Taipei, An infected 35-meter-tall tree in the eastern county of Taitung was chopped down last week by tree surgeons, who had to be suspended for hours at a time as they worked to remove individual sections of the tree, a forestry official said Wednesday.
The tree, a Moluccan albizia next to a trail in the Jhihben National Forest Recreational Area, had become infected and hollow after parts of it were broken off during Typhoon Nepartak in 2016, according to the Taitung Forest District Office.
The infection had become more serious recently so the office decided to have it removed in case it collapsed, Lin Meng-i (林孟怡), an official at the office, told CNA.
However, the tree was too far inside the forest to be reached by a machine and it could not be directly chopped down because of its size, so the office hired tree surgeons to remove it section by section, Lin said.
“The height itself is a risk,” Li Chien-lung (李潛龍), a tree surgeon who helped with the removal process, told CNA.
A 35-meter-tall tree is roughly 11 floors high, and each sawed off section weighs over a tonne, so the process is dangerous, he said.
In order to remove the sections, a tree worker suspended in the tree had to first affix it with rope and then saw off the section, which was then slowly lowered to the ground.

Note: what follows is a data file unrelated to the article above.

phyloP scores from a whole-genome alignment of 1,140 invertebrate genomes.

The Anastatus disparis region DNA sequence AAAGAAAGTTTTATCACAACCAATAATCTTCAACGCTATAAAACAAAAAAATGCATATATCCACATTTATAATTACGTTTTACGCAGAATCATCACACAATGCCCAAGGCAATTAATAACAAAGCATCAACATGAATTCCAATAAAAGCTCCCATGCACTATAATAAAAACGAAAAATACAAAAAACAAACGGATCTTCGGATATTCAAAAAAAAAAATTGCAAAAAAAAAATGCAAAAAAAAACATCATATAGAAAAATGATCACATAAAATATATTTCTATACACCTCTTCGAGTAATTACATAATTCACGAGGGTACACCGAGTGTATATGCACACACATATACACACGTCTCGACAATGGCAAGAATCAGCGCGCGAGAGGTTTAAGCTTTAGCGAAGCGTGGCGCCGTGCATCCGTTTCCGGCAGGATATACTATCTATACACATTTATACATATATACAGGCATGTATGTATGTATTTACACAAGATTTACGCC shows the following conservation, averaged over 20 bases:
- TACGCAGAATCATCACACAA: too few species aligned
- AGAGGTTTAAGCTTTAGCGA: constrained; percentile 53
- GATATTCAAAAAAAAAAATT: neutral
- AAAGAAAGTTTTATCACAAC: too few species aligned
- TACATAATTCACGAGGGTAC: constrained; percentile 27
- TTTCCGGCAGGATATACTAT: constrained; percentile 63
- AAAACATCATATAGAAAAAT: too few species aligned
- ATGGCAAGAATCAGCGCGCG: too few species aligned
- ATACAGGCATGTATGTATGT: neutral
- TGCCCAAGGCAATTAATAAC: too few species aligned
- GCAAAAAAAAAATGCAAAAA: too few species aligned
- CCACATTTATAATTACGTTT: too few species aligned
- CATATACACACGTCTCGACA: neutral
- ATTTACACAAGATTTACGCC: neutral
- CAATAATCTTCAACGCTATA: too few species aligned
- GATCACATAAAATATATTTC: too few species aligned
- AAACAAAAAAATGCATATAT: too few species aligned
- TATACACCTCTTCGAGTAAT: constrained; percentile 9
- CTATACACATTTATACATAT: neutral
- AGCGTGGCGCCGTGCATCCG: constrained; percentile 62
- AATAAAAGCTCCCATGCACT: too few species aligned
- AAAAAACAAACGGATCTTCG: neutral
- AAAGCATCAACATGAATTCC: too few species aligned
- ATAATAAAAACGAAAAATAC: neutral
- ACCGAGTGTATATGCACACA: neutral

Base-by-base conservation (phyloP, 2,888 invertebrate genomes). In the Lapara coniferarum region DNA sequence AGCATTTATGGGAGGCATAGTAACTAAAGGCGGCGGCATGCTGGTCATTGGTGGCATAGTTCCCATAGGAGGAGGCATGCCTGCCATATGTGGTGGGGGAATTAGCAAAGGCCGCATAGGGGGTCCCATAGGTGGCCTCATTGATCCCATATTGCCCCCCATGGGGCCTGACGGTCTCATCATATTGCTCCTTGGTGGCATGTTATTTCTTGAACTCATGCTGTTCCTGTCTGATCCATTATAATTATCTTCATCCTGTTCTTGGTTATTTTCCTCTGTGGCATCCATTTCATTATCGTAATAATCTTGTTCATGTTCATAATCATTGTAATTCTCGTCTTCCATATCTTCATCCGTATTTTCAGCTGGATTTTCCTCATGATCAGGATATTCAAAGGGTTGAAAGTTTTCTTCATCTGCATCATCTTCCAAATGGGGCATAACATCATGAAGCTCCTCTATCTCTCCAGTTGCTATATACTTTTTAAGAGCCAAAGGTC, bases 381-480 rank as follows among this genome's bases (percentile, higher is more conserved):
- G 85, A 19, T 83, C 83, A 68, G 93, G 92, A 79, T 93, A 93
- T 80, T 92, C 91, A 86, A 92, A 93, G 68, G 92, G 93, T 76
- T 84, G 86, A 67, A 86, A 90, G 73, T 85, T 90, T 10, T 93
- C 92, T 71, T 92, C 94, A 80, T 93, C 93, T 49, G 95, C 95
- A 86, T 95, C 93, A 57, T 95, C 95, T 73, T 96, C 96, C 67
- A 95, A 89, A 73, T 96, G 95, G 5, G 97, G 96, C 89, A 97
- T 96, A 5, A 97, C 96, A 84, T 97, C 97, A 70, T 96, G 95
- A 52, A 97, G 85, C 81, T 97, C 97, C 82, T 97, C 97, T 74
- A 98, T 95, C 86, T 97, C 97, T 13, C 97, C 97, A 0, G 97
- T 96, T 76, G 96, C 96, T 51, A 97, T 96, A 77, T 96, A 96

Due to the size of the trunk, only one tree worker could go up at a time, and they often stayed up for eight to nine hours because the process of moving up and down is complicated, said tree surgeon Liu Hsu-feng (劉旭峰).
Liu said that even though he got extremely thirsty during the process because of the heat and had to rest standing up, the feeling of being up there and looking down was strangely moving.
It’s like being one with the tree, he said.
After a week of sawing, the tree was reduced to 17 meters in height, and the tree surgeons decided to cut down the rest in one go on Sept. 20.
It’s always hard to see such tall trees get chopped down, Liu said, adding that they always start off believing the tree can somehow be saved.
As these hopes were slowly dashed when they realized how serious the damage was, they had to come to terms with it, he said.
As he watched the tree finally come down, Liu said, “Thank you for watching over this land.”
Lin, the forestry official, expressed similar sentiments over the removal, saying that she was grateful for what the tree provided.
Her office will see if the wood from the tree can be used to make chairs, tables or artwork, so it can live on.